U.S. Geological Survey Toxic Substances Hydrology Program--Proceedings
of the Technical Meeting, Colorado Springs, Colorado, September 20-24, 1993,
Water-Resources Investigations Report 94-4015
Vulnerability of Water from Public Supply Wells to Contamination
by Pesticides, Potomac-Raritan-Magothy Aquifer System, New Jersey Coastal
Eric F. Vowinkel (U.S. Geological Survey, West Trenton, N.J.
A numerical rating model used in conjunction with hydrogeologic, land-use,
and water-quality data stored in a geographic information system was developed
to rank 558 public supply wells screened in the Potomac-Raritan-Magothy
aquifer system in the New Jersey Coastal Plain into groups of high, medium,
and low vulnerability to contamination by pesticides. The vulnerability
of water from public supply wells to contamination by pesticides is defined
by variables describing the (1) sensitivity of the aquifer to contamination
and (2) intensity of pesticide use in areas where the aquifer is sensitive.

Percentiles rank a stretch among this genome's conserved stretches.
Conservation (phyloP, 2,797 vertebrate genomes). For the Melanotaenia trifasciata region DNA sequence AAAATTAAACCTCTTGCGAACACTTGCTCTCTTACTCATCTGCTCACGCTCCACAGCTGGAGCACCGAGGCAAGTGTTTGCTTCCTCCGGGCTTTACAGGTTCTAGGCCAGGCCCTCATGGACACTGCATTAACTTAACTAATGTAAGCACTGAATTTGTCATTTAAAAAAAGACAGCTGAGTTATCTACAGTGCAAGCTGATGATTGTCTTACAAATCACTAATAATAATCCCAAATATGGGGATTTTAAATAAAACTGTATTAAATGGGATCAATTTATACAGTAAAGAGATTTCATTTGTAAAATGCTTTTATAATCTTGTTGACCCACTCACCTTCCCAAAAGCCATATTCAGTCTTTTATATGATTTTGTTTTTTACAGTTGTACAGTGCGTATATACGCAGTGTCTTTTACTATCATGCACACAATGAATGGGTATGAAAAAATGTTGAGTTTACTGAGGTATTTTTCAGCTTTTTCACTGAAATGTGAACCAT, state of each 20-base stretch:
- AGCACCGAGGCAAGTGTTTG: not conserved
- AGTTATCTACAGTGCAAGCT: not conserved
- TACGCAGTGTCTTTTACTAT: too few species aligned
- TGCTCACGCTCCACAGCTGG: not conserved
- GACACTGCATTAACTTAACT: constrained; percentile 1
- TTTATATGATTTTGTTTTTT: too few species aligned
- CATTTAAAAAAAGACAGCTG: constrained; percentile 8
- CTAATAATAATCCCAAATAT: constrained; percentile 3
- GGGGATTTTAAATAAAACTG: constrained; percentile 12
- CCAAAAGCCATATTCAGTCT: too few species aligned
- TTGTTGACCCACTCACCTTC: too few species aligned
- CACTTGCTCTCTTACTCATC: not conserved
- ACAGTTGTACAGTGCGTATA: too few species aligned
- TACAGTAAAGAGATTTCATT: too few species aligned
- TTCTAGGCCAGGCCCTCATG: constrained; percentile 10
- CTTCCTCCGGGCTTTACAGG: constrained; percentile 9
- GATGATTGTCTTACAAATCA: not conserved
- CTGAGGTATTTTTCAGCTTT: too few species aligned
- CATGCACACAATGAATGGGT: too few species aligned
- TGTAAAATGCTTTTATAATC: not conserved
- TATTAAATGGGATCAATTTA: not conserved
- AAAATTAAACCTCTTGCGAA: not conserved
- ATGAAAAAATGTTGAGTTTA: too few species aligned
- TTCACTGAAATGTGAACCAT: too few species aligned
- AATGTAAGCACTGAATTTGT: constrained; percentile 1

The results of the model indicated that 305 wells were of low vulnerability,
237 were moderately vulnerable, and 16 were highly vulnerable to contamination.
Because analyses for pesticides in water samples are scarce, the concentration
of nitrate in water samples was used as a surrogate to develop and test
the accuracy of the model. Results of statistical tests indicate that the
concentration of nitrate is a significant indicator of aquifer sensitivity,
pesticide-use intensity, and the presence of pesticides in ground water.
Results of the rating model indicate that water from only 1 of the 138 sampled
wells that were ranked as low vulnerability contained nitrate as nitrogen
in concentrations larger than 0.5 milligrams/L. Concentrations of nitrate
in water samples were significantly larger in the medium- and high-vulnerability
groups than in the low-vulnerability group.